That having been said, this earphone design isn’t for everyone. Sony was amongst the earliest companies to debut the hybrid eartip and earbud design several years ago, and the idea remains unchanged here: Audio-Technica is leveraging a speaker of the size that couldn’t possibly fit into your ear canal to create better sound for the price than a speaker that could. As a result, put ATH-ANC23 up against either of the aforementioned Etymotics and you’ll be blown away by the comparatively enhanced richness of the bass and smoother, more natural sound. Low notes, male voices, and basslines all draw you into the music without any of the overbearing darkness or echoes heard in deliberately bass-skewed earphones; they also have more and better-quality bass than Apple’s standard Earphones, plus hugely better isolation. These are bona-fide nice speakers, just as we’ve heard in other Audio-Technica headphones we’ve tested.

Review: Audio-Technica ATH-ANC23 QuietPoint Active Noise-Cancelling Headphones

But if you’re looking for tiny canalphones or ones that nestle almost entirely into your ears, you’ll want to look elsewhere. These are larger in your ears than Apple’s standard Earphones, and though they’re not more likely to fall out of their resting places, they buck the trend of ever-shrinking earphones in the name of performance. Audio-Technica has given them nice gunmetal accent edging to make them look classy despite their otherwise black plastic bodies. On a related note, we wish that the company could have found a way to use their integrated ambient noise-sampling microphones—or another mic—for iPhone calling and voice recording purposes, but ATH-ANC23 is purely designed for listening, nothing more.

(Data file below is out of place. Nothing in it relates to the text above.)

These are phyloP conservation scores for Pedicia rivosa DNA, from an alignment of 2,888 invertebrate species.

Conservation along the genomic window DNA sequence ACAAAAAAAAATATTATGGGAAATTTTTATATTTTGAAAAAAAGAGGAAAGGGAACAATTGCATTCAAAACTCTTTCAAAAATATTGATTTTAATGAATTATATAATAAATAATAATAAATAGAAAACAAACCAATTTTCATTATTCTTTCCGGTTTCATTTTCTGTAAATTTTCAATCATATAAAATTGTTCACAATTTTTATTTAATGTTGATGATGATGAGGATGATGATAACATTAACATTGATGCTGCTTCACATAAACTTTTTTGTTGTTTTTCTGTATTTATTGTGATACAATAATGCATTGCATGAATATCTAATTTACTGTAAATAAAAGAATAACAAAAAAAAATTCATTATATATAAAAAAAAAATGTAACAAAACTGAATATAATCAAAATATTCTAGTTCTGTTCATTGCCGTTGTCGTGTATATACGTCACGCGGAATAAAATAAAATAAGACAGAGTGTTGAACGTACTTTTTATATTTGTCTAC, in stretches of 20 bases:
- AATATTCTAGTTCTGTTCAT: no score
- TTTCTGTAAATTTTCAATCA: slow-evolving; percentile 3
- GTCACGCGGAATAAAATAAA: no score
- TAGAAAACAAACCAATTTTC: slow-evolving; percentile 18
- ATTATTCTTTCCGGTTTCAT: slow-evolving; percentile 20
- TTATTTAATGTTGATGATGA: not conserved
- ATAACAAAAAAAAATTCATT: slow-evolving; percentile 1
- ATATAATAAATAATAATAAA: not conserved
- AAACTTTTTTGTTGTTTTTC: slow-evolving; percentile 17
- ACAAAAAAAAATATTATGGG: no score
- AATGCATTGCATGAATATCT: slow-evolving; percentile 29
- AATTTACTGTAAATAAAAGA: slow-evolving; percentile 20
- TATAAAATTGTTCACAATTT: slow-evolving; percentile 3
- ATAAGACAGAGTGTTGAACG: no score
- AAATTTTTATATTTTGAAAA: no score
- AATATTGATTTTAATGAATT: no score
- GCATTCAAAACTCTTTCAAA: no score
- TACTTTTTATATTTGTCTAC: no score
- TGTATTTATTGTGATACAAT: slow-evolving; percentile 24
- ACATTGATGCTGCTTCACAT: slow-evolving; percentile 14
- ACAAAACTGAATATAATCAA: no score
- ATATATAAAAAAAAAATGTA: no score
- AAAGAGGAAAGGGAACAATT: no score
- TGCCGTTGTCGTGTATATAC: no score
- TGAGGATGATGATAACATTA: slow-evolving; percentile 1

Review: Audio-Technica ATH-ANC23 QuietPoint Active Noise-Cancelling Headphones

What ultimately earns this model our high recommendation is the price. ATH-ANC23 has a MSRP of $100 but a street price of $80, so just as has been the case with the company’s amazingly affordable earcup-style noise-cancellers, this model is already priced right on day one of official availability. If you’re looking for great sound and active noise cancellation for under $100, ATH-ANC23 has virtually everything to race right to the top 1 or 2 places on a short list of options. Pause only if the size of the earphones—too big relative to passive isolators, or too small relative to earcups—is a concern to you. Our guess is that you’ll be pretty impressed if you decide to take the plunge.

Table of Contents

Our Rating

Highly Recommended

Company and Price

Company: Audio-Technica


Model: ATH-ANC23

Price: $100

Compatible: All iPods, iPhones, iPads Except iPod shuffle 3G

Photo of author

Jeremy Horwitz

Jeremy Horwitz was the Editor-in-Chief at iLounge. He has written over 5,000 articles and reviews for the website and is one of the most respected members of the Apple media. Horwitz has been following Apple since the release of the original iPod in 2001. He was one of the first reviewers to receive a pre-release unit of the device, and his review helped put iLounge on the map as a go-to source for Apple news.